Tire Kickers – Many of your site visitors are casually exploring options. At this phase, they might be doing research or trying to understand more about your offering and your competition—they’re kicking the tires. A web chat will help you engage with these customers and give them a taste for what it’s like to work with you. And even if they don’t love what you have to offer, if they know you’re answering questions, they’re more likely to keep coming back to you to get those answers, which might lead to a conversion down the road. The speed of your response matters as much as the caliber of your answers. Your job is to give them the info they need, so they choose you instead of the many others they might find online.
Remember, your ability to engage, respond, and intrigue your prospects will impact your conversion rates. For these curious customers, you may not see a conversion immediately, but if you do your job they’ll be back.
Ready-to-Buyers – Some of your visitors are actively solving a problem and they’re ready to buy goods or services. In these cases, your job is usually to answer a few questions specific to goods, services, and even pricing and promotions. Understand their needs and help them understand how you solve their problems with minimal fuss. Address their concerns. Offer your best price or include a promotion to sway them, then give them a compelling reason to buy now, or visit you in person. Unlike the previous category, these are visitors that will convert because they’re ready to buy. All you need to do is make the choice to buy easy for them.
Many visitors are already your customers. For these folks, your goal should be to get them what they need fast to continue to earn their loyalty. Some might want to schedule their next appointment. Others might have questions about a bill or their last visit to your business.
Depending on your solution (we’ll get to this in the next section), you should be able to allow customers to select which category their problem relates to (e.g. accounting vs. sales), while also giving them the ability to request appointments. For current customers, it’s all about making things convenient for them, and live chat helps you be unbelievably easy to work with.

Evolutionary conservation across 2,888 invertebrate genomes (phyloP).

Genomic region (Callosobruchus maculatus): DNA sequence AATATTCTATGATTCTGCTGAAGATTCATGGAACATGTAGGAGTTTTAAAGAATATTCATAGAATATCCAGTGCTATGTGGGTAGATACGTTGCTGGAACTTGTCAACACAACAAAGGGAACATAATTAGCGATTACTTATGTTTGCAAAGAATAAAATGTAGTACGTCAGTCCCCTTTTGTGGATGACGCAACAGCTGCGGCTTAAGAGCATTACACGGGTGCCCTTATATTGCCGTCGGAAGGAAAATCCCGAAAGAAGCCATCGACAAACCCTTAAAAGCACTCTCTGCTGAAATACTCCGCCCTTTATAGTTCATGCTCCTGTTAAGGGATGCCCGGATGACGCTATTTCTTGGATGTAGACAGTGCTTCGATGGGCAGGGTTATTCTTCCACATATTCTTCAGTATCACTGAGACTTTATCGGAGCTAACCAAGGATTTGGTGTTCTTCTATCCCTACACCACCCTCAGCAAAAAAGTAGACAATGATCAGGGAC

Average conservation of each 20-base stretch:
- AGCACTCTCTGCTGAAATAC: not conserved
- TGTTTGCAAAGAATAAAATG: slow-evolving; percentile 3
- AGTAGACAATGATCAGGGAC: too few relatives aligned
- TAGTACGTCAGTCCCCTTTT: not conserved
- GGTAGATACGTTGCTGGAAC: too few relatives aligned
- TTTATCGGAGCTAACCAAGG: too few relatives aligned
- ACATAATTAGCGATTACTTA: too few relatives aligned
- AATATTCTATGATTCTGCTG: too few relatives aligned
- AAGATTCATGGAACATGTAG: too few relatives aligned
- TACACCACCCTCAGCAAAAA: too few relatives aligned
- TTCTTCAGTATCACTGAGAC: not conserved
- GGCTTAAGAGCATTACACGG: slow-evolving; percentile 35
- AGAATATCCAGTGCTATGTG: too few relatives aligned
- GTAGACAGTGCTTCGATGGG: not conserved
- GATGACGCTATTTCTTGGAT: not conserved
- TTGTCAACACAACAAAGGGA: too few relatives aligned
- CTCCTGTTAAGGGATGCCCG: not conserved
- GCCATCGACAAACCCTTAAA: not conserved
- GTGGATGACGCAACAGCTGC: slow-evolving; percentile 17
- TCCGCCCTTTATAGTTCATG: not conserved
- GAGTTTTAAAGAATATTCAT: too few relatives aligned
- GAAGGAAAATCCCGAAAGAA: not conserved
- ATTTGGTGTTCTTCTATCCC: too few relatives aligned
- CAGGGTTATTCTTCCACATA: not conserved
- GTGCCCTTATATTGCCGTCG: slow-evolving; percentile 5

Making them stumble once is enough to get them looking at the competition. In fact, PWC reports that one in three customers will leave a brand they love because of a single bad experience.
Next, it’s time to find a web chat, set it up, and put it to work. Here’s what to do:
From here, it’s just a matter of monitoring notifications alerting you that someone has a question on your website. Your team should be ready to answer questions immediately during office hours. It’s also helpful to have a second person ready to help out, just in case you get multiple inquiries at the same time.
If you’re still reading this, you’re probably interested in adding a web chat to your website (for good reason), and few web chat solutions are as easy to implement and maintain as Swell WebChat. But if you’re hoping to grow your business using online engagement, you need a little bit more than that. Swell helps businesses grow by giving them powerful tools for understanding and connecting with customers, so they can use their online reputation to grow. Here are a few ways local businesses are using Swell:
Take a look at the full Swell app for more info, or to see the app in action, sign up for a free demo and we’ll walk you through it.